When you point your dish at the 101 satellite, do you ever stop to think about what that means?

Communications satellites have only been around for 50 years, but we take them for granted. For many of us, our television comes from a satellite. For some, phone and internet service do, too. It’s hard to wrap your head around how this is even possible, but it is, and the key part of it *geostationary orbit.* When you talk about the 101 satellite, you mean a satellite hanging in space approximately 35,780km from the surface of the planet, and staying precisely at 101 degrees west longitude.

It’s impossible, right? How can something hover in space in the region of the equator, south of Lubbock, Texas, and not move? It’s obviously possible because it does happen. The math is a little hard to understand but really, the concepts aren’t.

*Why does orbit work anyway?*

Pretty much everything orbits something. “To orbit” just means to go around over and over, like if your kid or pet runs around the couch until they get tired. An orbit is a very delicate dance that happens when two forces balance each other out. On the one hand you have gravity.

The first rule of gravity, as any child can tell you, is *Things fall.* There’s a lot of math behind that statement but that’s not important right now. If you have a big ball of rock in the middle of space and you are relatively near to it, you will fall towards it. If you doubt me, try jumping off a chair (carefully, don’t hurt yourself.) You will not fly endlessly into space, I promise.

Then, there’s another force, also known to children. This is called *centrifugal force* and it means that if you’re spinning fast, you want to fly away. Spin something on your fingers, do it fast enough and it will get away from you. (There are a million ways to demonstrate it and most of them involve damage to another person or property, so just trust me.)

*So… here’s the trick.* Start something spinning really fast, so it wants to fly away from the earth. Then, of course, the earth will want to pull it back, because of gravity. If you get something spinning at just… the… right… speed, its tendency to fly away will EXACTLY match the earth’s tendency to pull it back. It will be stuck going around and around until it loses enough speed and gravity eventually wins.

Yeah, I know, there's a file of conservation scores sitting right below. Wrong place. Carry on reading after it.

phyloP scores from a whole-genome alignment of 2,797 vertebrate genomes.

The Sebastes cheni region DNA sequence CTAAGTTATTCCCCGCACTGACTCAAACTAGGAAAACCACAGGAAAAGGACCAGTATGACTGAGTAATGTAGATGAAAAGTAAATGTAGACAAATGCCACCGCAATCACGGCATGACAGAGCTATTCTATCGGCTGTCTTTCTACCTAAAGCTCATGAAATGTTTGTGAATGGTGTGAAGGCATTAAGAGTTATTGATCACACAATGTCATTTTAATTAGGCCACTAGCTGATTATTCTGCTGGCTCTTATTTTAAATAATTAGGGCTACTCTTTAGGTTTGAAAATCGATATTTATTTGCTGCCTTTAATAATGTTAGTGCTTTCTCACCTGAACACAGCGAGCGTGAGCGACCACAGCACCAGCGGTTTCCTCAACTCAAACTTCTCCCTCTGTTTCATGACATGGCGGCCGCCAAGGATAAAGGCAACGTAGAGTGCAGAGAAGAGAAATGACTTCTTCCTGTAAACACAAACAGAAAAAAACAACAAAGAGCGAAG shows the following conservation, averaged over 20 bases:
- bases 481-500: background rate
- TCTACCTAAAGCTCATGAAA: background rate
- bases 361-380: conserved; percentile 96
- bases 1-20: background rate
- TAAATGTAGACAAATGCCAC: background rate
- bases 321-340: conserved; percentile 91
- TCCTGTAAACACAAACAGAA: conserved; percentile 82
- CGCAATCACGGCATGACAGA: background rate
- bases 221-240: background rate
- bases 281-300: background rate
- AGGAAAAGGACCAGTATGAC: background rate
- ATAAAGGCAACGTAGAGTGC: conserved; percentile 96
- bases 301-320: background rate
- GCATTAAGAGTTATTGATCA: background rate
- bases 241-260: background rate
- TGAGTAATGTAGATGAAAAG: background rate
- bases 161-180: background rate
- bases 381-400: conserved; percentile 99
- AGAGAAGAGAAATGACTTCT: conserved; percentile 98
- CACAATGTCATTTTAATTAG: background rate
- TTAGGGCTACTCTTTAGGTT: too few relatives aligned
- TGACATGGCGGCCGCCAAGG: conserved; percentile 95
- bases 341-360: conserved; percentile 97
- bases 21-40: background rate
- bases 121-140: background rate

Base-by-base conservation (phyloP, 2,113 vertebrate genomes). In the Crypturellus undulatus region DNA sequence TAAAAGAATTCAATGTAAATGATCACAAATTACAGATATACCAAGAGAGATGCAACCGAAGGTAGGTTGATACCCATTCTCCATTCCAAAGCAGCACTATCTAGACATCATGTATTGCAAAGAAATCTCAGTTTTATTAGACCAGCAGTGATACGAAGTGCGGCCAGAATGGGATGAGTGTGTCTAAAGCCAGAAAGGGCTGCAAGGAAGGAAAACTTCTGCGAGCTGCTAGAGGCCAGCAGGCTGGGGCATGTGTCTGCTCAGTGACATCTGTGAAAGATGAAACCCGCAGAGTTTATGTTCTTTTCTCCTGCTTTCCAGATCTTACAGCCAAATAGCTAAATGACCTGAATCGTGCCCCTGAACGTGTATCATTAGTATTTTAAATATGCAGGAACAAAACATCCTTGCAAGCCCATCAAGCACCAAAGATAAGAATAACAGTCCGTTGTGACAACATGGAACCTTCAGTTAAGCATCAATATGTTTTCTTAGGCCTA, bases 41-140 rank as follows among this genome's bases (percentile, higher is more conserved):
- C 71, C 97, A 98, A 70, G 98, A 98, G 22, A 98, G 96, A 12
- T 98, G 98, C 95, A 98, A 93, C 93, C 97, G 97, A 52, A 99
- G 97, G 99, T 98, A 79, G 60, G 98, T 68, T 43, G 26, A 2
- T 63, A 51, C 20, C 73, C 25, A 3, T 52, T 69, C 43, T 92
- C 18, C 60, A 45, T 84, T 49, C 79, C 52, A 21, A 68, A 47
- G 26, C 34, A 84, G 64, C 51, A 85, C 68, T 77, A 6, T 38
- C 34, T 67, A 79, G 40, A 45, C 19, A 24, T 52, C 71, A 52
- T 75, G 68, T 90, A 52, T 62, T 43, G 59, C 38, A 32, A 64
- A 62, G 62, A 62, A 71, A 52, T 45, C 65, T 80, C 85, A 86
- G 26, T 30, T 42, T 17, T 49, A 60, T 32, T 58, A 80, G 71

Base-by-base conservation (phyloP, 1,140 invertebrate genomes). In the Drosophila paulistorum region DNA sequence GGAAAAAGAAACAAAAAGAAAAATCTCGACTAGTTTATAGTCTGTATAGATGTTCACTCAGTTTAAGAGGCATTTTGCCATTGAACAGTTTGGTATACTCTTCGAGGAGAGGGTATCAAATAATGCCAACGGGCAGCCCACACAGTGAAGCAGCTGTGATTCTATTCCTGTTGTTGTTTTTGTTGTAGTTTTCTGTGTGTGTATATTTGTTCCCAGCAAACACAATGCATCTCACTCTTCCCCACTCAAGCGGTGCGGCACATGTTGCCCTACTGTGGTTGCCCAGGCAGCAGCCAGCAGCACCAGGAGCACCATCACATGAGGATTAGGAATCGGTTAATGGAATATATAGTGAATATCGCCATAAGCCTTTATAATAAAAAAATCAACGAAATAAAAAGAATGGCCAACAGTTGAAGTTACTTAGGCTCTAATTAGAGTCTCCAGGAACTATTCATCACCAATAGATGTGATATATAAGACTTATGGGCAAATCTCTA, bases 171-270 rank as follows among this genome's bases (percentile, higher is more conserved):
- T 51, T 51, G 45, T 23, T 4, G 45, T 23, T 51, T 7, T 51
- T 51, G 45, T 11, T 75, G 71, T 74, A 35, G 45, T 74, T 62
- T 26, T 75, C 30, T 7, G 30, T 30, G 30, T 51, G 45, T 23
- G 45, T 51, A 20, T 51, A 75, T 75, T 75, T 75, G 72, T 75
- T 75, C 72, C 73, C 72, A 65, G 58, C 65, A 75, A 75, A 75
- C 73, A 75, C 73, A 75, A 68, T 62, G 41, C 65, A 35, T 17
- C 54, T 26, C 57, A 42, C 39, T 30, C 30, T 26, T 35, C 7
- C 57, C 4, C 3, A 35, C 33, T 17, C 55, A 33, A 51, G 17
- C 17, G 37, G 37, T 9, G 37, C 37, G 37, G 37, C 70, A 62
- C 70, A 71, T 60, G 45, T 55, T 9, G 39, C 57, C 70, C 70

You might have seen something like the image above. You start a coin spinning and it spins and spins around until it falls. This is basically like orbiting. Of course, in the spiral wishing well, air and friction slow down the coin and the orbit decays quickly. In space things can orbit for a much longer time.

Although it seems like orbiting might be pretty hard to do, if you have millions of years it must be quite easy, since just about everything orbits something. The moon orbits the earth, the earth orbits the sun, and on and on.

Geostationary orbit — the hard part

None of that explains how a communications satellite can hang in space over Lubbock. In fact, even though the basic principles of orbiting have been known for hundreds of years, the idea of a geostationary orbit is less than 70 years old. It takes a little bit of math, and a lot of vision. Luckily, a fellow named Arthur C. Clarke had both mathematical vision and talent.

Here’s the basics… the further away an object is, the slower it needs to go in order to orbit. The moon orbits the earth once a month. The earth orbits the sun once a year. The first person in space orbited the earth in a couple of hours, because he was pretty close (in comparison.)

So… get out your calculators… there must be a point where you can orbit, where it takes __exactly__ one day to go all the way around the earth. I mean, there has to be a point like that. You just have to figure out where it is.

That’s what Dr. Clarke did. He proposed the idea of that magic distance — 35,786km. Put something up there in a stable orbit, right at the equator, and it will orbit the earth in exactly 24 hours. So why is that important?

Imagine you’re in a moving car on the highway. Another car pulls up next to you at exactly the same speed. It seems like you’re both standing still, even though you’re both moving. **It’s the same with that orbit.** The earth is spinning around once every 24 hours. The satellite is spinning around once every 24 hours. So… the satellite sits over the same point on the earth, like neither one is moving.

Either you think that’s extremely cool, or it blew your mind, or you just clicked off and went to Starbucks.

Geostationary orbits mean you can have GPS satellites, satellite TV, telephone conversations beamed off satellites, all sorts of stuff because you know where the satellite is. You don’t have to constantly re-aim the dish. Your dish sits happily on the roof not moving.

The first applications of geostationary orbit were in the 1960s but since then, thousands upon thousands of satellites have been launched into geostationary orbit. It’s a much higher orbit than things like the International Space Station, by the way, so that whole scene in *Gravity* where the space junk comes rushing toward them really wouldn’t happen.

That’s not to say there isn’t a whole lot of space junk out there, but it’s not a big problem right now because there’s a lot of space out there in geostationary orbit. When a satellite reaches the end of its useful life, it’s moved out of geostationary orbit to an even higher orbit where it will presumably spend the rest of time, at least until we have space garbage trucks that can go up there and get it.